The forum will provide a framework for discussion between the NCA, the community and stakeholders on:

    • the NCA and our role;
    • recent projects and work of the NCA; and
    • goals and plans for Canberra as the National Capital.

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    Monday, November 02, 2009

    Prime Minister Needs to Consider the Internet in City Planning

    The latest edition of "On Line Opinion: Australia's free Internet journal of social and political opinion" has an article on "Cities in planning spotlight". I was surprised to find the author is "Kevin Rudd", the Prime Minister:
    "Around the world, nations are grappling with the challenge of planning for the cities of the future. The forces of the global economy are driving rapid urban growth and requiring governments to rethink their approach to the planning and development of cities. ..."
    You can comment on the article, or read those of others. In my comments, I agree with most of the PM's article, but have suggested that the Internet needs to be incorporated in city planning. Projects such as the NBN will change the shape of cities. The Internet can be used to improve public transport and combat climate change, but this needs to be incorporated into city planning to have the maximum benefit.

    Examples of the Internet effecting cities are the use of WiFi on public transport increasing the acceptable journey time for commuters and the use of web booking for car share services. These are examples of changes which can be made to transport system much quicker and cheaper than building a metro or a hybrid car factory.

    In "Cities in planning spotlight" (2/11/2009) Mr. Rudd argues a larger role for central government in city planning. The government has already played a useful role is in transport planning, but needs to incorporate the Internet in planning. The NBN can be used to improve city transport and help combat climate change.

    The federal government funding Melbourne rail improvements and rejecting the Sydney Metro, has sent a clear signal that transport needs to be planned. The NSW government has since made some progress with a study of light rail:

    Recent research predicts a larger rise in sea level than previously thought. None of the proposals currently being prepared for the United Nations Climate Change Conference in Copenhagen (CoP15) will be sufficient:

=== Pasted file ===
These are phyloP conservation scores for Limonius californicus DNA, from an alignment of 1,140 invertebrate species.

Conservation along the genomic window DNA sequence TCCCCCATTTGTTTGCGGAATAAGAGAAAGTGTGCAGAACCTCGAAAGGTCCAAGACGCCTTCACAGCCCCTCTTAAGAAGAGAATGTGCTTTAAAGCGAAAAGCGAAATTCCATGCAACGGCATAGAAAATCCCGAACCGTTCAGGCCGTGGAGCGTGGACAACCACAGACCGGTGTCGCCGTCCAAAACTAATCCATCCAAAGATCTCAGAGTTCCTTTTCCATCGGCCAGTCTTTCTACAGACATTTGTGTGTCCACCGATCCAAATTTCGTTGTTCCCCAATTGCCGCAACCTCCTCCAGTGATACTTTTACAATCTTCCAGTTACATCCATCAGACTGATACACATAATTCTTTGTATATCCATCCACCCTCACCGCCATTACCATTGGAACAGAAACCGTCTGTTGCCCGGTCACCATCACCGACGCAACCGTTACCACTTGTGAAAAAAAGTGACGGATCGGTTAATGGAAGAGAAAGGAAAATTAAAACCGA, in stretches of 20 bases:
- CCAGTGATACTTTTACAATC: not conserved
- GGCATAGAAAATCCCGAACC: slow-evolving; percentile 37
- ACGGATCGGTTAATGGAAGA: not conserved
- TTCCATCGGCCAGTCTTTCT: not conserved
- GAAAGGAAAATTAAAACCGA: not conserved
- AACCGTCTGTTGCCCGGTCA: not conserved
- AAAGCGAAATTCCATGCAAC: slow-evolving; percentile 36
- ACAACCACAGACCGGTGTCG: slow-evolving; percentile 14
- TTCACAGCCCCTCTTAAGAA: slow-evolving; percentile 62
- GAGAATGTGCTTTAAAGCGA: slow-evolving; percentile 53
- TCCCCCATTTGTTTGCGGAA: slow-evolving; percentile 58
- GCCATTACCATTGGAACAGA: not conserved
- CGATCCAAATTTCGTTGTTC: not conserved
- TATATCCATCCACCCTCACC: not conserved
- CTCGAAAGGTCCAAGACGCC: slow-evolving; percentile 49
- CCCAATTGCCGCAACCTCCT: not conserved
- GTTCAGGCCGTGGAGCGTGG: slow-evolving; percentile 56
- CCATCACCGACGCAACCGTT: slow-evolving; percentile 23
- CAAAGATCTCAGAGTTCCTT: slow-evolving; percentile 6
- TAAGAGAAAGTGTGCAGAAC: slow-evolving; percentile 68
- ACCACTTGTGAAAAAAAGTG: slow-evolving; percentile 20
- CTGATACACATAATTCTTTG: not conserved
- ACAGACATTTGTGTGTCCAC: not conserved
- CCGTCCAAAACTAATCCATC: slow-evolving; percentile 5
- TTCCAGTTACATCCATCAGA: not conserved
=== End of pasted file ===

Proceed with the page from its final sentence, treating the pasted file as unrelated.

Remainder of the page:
The Internet is available and rapidly expanding, so it can be deployed to combat climate change faster than other technologies, such as Metros or solar power. Friday's "Govhack" shows how government and community can work innovatively online:

    Data from the $100M Smart Grid Project could be made available for energy saving projects:

    Web carshare projects could be funded:

    Free WiFi for public passengers and a national smart ticket could be introduced.

    Other proposals I put to the APEC Climate Change Symposium in Canberra last week:

    1. GREEN COURSE: Broaden the content and add multimedia, mobile phone and village classroom options to the ANU/ACS Green Technologies course to make it available in APEC countries at the local level:

    2. INNOVATION COMPETITION: Expand the InnovationACT project to the APEC region. In a one year trial Australian and Korea will have teams of students working online on climate change innovations. Prizes will be awarded for the best project:

    3. GREEN CERTIFICATION: Expand the COA Green ICT certification scheme to APEC, providing web tools to ICT green certify organisations:

    4. PROTECT CULTURAL RECORDS: Many cultural institutions are located near the sea and will be at threat from inundation due to climate change. Training and resources for government and non-government cultural institutions to catalogue and digitally preserve their materials can be provided. Background:

    Posted by tomw, Monday, 2 November 2009 10:35:13 AM
    ps: I am on the On Line Opinion Editorial Advisory Board, along with Mrs. Turnbull, amongst others.